Lake Isabella, CA
Project: Turlock Irrigation District
A common challenge in hydrology is flood frequency analysis. Flood frequency analysis is the determination of flood flows at different recurrence intervals.
The standard procedure to determine probabilities of flood flows consists of fitting the observed streamflow record to specific probability distributions.
However, this method only works for basins:
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Continuous hydrologic simulation is a valuable tool to determine flood frequencies in gaged watersheds that have short streamflow records or are heavily regulated.
Meteorological data for most watersheds in the United States extend 40 to 80 years. Streamflow records, if available at all, are often much shorter. Continuous hydrologic simulation can use the observed meteorological data available to extend the existing streamflow record from a few years to 40 or 80 years.
You may then fit the extended record into a probability distribution.
The model is calibrated to a nearby, hydrologically similar, gaged stream.
The model parameters are then adjusted to reflect the physical changes between the calibrated watershed and the ungaged watershed.
The available observed meteorological data are used to create a long streamflow record for the ungaged stream, which you can then fit into a statistical distribution.
This method produces much better results than alternative simplified approaches such as comparison to similar watersheds or indirect approaches that equate runoff frequency to precipitation frequency, such as unit hydrographs or the rational formula.
Land use changes can have a significant effect on flood flow frequencies. Historical streamflow records may be non-stationary for basins in which widespread urbanization is taking place.
Hydrologic simulation uses historical flow records to calibrate to the historical conditions, and it then incorporates the effects of future urbanization. Similarly, in basins where reservoir regulation significantly affects flood flows, continuous hydrologic simulation can isolate the effect of the reservoir. The model makes it possible to compare flood levels with and without the reservoir and for various reservoir operations.
When you consider the possibility of a dam failure, the results from hydrologic simulation can be used together with a full equations routing model (FEQ). For dam break analysis, Hydrocomp utilizes the output from HFAM as the input for FEQ.
In addition to generating or extending streamflow records, hydrologic simulation can be used to study the validity of an assumed probabilistic distribution for peak flows. The U.S. Water Resources Council recommends the use of the Log-Pearson Type III frequency distribution.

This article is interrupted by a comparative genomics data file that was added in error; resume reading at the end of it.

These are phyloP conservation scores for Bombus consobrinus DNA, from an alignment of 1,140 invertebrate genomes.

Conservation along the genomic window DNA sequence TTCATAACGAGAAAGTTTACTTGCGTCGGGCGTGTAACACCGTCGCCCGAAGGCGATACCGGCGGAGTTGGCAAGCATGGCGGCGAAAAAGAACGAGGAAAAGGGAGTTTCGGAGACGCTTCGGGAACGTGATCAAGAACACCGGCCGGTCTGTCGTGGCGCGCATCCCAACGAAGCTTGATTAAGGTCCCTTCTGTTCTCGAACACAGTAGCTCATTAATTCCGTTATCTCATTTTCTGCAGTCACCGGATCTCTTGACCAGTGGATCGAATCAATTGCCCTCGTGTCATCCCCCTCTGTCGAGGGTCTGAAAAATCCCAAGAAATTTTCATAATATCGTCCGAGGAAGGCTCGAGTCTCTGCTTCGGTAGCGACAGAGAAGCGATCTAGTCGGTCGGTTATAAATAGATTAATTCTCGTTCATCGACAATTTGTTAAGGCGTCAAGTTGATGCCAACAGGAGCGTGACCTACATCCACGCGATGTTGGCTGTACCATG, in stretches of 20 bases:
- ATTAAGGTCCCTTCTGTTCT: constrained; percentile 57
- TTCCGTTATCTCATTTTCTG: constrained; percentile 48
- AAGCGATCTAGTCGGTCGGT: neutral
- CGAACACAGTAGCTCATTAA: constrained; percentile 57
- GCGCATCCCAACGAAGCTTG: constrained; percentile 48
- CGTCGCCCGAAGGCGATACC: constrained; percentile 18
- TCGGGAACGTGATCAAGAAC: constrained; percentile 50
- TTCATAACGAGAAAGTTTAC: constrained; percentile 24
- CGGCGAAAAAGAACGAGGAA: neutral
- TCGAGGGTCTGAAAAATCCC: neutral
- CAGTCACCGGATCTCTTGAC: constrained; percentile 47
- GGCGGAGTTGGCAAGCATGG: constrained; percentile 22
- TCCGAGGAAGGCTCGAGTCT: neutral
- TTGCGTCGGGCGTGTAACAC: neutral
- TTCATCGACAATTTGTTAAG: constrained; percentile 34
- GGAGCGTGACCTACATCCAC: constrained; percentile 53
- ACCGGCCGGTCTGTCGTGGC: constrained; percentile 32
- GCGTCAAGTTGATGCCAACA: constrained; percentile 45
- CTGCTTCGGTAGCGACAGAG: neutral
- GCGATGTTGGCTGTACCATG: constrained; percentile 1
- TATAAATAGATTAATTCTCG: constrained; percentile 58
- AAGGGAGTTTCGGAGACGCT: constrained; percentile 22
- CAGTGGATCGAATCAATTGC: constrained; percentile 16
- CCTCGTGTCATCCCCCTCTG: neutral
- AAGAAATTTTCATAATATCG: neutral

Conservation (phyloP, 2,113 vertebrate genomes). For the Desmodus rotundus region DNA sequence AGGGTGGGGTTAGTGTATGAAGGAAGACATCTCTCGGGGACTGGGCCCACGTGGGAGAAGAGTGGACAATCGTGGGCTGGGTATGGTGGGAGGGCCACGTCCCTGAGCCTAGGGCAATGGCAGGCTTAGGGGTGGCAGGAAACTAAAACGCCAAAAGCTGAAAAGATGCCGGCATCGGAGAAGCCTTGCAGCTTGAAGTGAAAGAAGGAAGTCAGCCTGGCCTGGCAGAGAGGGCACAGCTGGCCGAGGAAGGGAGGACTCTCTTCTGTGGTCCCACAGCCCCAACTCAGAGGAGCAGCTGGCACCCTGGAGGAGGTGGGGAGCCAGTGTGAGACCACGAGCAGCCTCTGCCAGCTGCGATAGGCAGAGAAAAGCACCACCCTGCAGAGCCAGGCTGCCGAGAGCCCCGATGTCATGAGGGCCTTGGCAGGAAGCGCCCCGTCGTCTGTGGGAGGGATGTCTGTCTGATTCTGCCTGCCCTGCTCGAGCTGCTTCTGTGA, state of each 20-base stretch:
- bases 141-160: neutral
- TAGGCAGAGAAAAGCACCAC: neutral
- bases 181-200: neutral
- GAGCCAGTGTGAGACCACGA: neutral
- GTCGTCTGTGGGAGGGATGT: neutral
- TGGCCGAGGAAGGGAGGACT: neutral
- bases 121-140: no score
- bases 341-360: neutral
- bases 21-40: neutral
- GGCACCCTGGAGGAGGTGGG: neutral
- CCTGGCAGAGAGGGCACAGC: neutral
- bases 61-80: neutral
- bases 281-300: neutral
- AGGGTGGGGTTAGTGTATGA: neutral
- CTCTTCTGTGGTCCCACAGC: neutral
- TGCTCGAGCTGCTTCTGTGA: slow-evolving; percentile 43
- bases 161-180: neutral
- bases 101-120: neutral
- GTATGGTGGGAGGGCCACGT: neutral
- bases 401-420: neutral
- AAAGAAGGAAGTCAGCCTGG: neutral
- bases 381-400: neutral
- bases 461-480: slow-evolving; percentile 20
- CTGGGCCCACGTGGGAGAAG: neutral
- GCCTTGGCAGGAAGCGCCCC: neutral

However, based on Hydrocomp’s experience, this distribution may produce unreasonable results in semi-arid areas: The calculated runoff intensity above certain return periods greatly exceeds the precipitation for the same return period.
Since continuous hydrologic simulation maintains a continuous accounting of soil moistures, it provides a unique tool to analyze the complex relationship between frequencies of precipitation, soil moisture and runoff.
The HFAM parameters affecting Snow Accumulation and Heat Exchange and Melt are the only parameters that HFAM typically calibrates. The Snow Aging and Transformation parameters and the Snow and Soil parameters are run using either physically defined or default parameter levels.
There are two parameters that affect Snow Accumulation: TSNOW and SNOWCF. However, they are usually sufficient to fit model results to winter snow course measurements. A change in TSNOW of only 1 degree Fahrenheit can cause a glacier to grow or shrink. HFAM consolidates snowpacks into glacial ice if the supply exceeds melt. SNOWCF (snow correction factor) scales precipitation falling as snow.
For Heat Exchange and Melt, HFAM uses CCFACT (snow condensation and convection melt). CCFACT is effective and used to change the timing of snowmelt as necessary.
Refinements in snowmelt calibration are specific to weather sequences in particular watersheds. There is a need to consider how each process is affecting a particular snowmelt period to find guidance on how process parameters could be affecting that period.
For example, if melt released from the snowpack needs to be increased, the actions would be:
1) To increase CCFACT
2) Review SHADE level